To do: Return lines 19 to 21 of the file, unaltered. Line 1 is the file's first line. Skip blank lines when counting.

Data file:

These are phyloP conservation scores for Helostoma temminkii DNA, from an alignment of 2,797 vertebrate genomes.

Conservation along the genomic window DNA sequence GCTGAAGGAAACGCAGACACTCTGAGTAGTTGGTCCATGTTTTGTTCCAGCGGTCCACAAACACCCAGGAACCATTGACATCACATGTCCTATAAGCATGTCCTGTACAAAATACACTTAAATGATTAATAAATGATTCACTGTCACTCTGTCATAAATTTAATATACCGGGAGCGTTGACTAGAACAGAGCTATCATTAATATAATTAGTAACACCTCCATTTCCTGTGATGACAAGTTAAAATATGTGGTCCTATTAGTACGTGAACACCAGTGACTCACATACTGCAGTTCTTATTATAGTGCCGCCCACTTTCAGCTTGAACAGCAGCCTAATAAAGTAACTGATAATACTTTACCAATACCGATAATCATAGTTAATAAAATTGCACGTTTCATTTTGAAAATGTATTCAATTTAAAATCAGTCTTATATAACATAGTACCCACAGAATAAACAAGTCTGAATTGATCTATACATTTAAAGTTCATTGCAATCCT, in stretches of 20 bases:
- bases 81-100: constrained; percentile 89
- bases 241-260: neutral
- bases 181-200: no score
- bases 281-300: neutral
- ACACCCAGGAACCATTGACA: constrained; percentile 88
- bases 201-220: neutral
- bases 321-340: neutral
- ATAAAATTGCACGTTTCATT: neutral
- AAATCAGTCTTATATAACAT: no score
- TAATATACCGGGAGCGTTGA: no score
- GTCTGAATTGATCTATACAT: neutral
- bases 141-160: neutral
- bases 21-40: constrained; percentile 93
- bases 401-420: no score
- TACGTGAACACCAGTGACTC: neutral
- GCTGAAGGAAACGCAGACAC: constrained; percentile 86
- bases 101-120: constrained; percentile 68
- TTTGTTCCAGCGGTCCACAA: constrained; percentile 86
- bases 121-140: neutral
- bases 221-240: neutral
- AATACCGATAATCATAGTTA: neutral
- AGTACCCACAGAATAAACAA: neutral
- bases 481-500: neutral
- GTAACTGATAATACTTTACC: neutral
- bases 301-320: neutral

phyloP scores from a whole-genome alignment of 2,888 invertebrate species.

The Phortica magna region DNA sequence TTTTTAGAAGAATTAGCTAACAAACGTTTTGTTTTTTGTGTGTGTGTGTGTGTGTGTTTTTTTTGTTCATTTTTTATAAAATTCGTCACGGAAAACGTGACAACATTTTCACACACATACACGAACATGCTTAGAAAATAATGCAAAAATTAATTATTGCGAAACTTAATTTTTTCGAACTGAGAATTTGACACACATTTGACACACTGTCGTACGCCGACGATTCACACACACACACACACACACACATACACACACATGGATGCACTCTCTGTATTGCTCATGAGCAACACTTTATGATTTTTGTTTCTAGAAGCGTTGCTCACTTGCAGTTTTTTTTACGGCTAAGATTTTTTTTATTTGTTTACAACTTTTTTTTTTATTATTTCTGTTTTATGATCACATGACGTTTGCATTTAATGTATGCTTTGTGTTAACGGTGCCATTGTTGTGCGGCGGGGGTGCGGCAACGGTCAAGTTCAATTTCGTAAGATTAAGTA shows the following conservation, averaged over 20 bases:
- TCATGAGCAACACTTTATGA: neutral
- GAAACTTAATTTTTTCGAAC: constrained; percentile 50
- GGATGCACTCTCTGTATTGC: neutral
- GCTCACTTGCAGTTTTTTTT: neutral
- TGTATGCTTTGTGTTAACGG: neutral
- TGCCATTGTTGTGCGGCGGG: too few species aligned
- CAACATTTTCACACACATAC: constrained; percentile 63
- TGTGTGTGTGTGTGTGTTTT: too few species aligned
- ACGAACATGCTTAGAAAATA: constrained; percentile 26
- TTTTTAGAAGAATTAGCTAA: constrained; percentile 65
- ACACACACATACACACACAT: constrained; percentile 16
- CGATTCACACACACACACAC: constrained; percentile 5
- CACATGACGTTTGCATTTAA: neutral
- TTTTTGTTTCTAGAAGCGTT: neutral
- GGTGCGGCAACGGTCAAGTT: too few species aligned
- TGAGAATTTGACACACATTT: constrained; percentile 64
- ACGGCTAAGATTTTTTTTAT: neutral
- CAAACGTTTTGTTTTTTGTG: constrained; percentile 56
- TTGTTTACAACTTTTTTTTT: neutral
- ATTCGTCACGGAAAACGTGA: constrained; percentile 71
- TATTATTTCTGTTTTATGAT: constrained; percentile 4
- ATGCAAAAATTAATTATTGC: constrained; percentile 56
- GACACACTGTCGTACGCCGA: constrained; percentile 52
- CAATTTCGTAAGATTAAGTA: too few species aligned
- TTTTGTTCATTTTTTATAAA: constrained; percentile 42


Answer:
- bases 101-120: constrained; percentile 68
- TTTGTTCCAGCGGTCCACAA: constrained; percentile 86
- bases 121-140: neutral